Matter of Estate of Standefer, 530 S.W.3d 160 (Tex. App.—Eastland 2015, no pet.).

Estate Administration

Lost Wills


The trial court admitted Testator’s will to probate although Proponent was unable to produce the original; he was only able to locate a photocopy. The appellate court affirmed.


The court began by examining the evidence presented at trial. The alleged will left Testator’s entire estate to his two sons to the exclusion of his daughter who is now claiming that Testator died intestate so she could inherit one-third of the estate. Proponent testified that Testator told him about the existence of a will and that he searched diligently for the original after Testator died. Proponent had also testified that the will was probably stored in a lockbox to which other people had access and who had even improperly removed a title to one of Testator’s cars. An employee of Testator testified that she had previously seen an envelope labeled “Last Will and Testament” in the lockbox. There was additional testimony about the drafting of the will and the contents of the will.


The court understood that a presumption exists that when the original will is last seen in the testator’s presence and cannot be found after death, that the testator destroyed the will with revocation intent. However, in the case, the evidence discussed above was sufficient to rebut the presumption by a preponderance of the evidence.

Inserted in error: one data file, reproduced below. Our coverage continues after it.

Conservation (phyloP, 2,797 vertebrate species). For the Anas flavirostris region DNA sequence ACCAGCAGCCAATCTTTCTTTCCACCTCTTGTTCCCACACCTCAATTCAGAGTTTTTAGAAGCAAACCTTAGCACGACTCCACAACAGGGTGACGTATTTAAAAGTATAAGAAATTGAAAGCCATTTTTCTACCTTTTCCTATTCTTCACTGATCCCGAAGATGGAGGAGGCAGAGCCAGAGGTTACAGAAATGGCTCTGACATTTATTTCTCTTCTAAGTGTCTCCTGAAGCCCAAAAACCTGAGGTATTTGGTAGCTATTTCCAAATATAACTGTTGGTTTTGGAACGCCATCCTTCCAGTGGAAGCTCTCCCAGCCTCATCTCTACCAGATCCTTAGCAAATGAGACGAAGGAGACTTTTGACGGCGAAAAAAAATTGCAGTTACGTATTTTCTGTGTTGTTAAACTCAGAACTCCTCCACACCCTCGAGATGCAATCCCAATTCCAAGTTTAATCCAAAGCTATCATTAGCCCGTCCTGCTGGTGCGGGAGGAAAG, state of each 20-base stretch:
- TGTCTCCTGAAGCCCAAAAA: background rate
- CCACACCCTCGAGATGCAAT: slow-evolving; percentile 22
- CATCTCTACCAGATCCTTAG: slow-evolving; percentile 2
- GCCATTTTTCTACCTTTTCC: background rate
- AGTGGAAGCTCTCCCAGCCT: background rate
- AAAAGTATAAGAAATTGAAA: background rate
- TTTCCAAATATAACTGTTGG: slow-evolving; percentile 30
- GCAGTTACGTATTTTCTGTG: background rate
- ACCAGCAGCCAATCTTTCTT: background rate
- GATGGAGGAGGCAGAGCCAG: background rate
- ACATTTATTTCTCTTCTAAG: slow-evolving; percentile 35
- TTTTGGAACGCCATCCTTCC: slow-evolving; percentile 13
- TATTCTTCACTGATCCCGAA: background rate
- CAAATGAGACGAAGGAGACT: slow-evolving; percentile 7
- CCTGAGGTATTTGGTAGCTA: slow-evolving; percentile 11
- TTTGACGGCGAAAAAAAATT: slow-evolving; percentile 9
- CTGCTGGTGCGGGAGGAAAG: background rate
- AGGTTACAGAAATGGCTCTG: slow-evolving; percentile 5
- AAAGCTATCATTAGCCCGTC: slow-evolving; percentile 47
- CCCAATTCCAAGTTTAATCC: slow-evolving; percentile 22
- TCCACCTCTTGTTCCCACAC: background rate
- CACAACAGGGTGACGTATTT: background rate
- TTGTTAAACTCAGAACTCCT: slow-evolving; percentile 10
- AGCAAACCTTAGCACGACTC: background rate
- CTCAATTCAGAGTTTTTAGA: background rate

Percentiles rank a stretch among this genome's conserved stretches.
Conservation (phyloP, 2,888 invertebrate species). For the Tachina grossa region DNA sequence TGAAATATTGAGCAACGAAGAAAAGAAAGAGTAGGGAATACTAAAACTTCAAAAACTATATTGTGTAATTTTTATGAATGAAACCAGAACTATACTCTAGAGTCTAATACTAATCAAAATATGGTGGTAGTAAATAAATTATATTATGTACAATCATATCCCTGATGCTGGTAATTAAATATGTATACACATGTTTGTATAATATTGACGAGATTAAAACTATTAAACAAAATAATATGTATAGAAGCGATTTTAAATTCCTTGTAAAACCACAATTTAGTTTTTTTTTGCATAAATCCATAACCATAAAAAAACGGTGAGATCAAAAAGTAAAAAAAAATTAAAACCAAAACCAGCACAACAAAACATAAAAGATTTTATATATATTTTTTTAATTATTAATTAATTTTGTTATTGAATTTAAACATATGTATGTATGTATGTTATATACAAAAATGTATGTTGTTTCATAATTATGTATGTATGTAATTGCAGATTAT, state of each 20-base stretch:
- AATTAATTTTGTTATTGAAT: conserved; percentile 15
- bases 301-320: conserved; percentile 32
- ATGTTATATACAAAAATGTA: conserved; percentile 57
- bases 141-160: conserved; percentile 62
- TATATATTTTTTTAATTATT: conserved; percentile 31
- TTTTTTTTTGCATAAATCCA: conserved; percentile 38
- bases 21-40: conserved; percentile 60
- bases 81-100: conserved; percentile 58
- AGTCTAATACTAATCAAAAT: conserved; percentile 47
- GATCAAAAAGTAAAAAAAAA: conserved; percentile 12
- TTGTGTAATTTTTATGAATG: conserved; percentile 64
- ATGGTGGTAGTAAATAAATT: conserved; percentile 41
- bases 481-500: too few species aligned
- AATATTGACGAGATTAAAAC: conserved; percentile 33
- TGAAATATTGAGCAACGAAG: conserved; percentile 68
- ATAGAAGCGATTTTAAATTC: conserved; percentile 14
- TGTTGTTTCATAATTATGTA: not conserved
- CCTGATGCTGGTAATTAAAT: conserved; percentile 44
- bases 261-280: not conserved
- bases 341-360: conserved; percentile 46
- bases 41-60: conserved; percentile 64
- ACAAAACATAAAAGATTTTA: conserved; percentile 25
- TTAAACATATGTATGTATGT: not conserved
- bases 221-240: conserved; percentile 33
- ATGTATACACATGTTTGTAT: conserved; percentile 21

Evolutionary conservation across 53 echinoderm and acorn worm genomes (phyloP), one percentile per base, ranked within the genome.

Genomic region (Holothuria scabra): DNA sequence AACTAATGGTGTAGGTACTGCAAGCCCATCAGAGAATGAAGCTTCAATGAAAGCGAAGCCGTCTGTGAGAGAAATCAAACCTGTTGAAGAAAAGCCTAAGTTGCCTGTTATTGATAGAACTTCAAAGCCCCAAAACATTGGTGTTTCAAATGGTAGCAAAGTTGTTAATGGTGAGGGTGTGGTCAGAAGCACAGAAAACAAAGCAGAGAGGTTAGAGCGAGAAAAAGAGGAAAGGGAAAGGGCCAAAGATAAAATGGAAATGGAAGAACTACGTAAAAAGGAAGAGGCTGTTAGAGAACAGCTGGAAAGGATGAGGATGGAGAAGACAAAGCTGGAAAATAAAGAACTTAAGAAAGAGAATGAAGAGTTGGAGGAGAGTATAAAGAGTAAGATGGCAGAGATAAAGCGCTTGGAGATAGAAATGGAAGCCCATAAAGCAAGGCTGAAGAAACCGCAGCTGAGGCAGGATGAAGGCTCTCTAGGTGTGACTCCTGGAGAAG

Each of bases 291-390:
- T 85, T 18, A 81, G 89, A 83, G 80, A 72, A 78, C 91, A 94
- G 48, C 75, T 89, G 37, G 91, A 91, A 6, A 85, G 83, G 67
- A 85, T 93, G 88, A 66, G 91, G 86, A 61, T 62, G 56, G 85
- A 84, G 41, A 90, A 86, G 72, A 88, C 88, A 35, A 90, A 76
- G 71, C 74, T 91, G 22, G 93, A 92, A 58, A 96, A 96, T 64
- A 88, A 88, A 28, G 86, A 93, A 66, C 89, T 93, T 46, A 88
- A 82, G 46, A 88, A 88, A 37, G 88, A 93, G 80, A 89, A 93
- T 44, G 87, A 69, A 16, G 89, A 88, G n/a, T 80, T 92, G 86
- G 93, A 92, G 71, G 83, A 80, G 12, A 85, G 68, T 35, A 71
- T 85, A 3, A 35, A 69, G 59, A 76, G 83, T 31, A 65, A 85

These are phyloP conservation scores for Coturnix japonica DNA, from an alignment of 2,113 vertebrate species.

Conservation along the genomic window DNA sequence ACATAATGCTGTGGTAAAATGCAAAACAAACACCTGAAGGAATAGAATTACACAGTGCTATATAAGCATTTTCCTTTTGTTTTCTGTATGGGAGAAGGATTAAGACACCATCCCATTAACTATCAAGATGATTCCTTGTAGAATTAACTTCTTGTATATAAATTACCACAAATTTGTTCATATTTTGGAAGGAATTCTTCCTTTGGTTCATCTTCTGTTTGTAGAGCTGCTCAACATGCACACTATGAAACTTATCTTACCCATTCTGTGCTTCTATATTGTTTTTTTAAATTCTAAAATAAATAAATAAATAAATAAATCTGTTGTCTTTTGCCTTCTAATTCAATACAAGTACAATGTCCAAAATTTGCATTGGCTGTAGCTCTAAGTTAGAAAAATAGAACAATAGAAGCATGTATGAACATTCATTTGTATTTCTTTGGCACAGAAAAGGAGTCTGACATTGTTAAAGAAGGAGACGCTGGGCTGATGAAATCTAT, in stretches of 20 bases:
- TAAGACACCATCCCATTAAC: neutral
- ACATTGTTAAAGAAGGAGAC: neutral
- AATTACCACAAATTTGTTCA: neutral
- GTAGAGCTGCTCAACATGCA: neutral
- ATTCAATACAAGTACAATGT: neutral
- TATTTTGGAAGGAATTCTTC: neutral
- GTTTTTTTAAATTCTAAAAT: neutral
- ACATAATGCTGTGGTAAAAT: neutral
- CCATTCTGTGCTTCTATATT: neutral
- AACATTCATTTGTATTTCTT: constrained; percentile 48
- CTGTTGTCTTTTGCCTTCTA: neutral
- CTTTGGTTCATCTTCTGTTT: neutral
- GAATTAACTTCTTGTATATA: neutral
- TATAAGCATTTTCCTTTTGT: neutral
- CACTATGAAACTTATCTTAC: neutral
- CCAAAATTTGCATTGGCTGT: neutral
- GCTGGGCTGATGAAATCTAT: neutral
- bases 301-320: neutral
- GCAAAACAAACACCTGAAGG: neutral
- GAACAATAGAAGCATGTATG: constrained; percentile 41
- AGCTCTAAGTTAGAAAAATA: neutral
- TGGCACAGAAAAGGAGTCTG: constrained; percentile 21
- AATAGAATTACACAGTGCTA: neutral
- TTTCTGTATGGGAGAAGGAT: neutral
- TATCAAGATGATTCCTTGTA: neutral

The court next addressed whether the will was properly executed. Because the will had a proper self-proving affidavit, there is a presumption of proper execution even though the affidavit is merely a photocopy. Testator signed the will with his middle and last names rather than with his first, middle, and last names as was typed on the will. The court explained that “there is no requirement that [a testator’s] signature match exactly the type-written version of his name.” Id. at *5. Other arguments about the validity of the signature (handwritten or stamped, thickness of ink was different between Testator and the witnesses, etc.) were likewise rejected.


The court also addressed the fact that the person who wrote the will for Testator was not an attorney and thus by engaging in the unauthorized practice of law, her testimony lacks credibility about what happened during the will execution ceremony. The court stated there was no authority to support this proposition.


Moral:  To avoid problems such as those in this case, a testator needs to store the original will with great care and seek the assistance of an attorney with estate planning experience to draft the will, rather than bookkeeper who then would be practicing law without a license.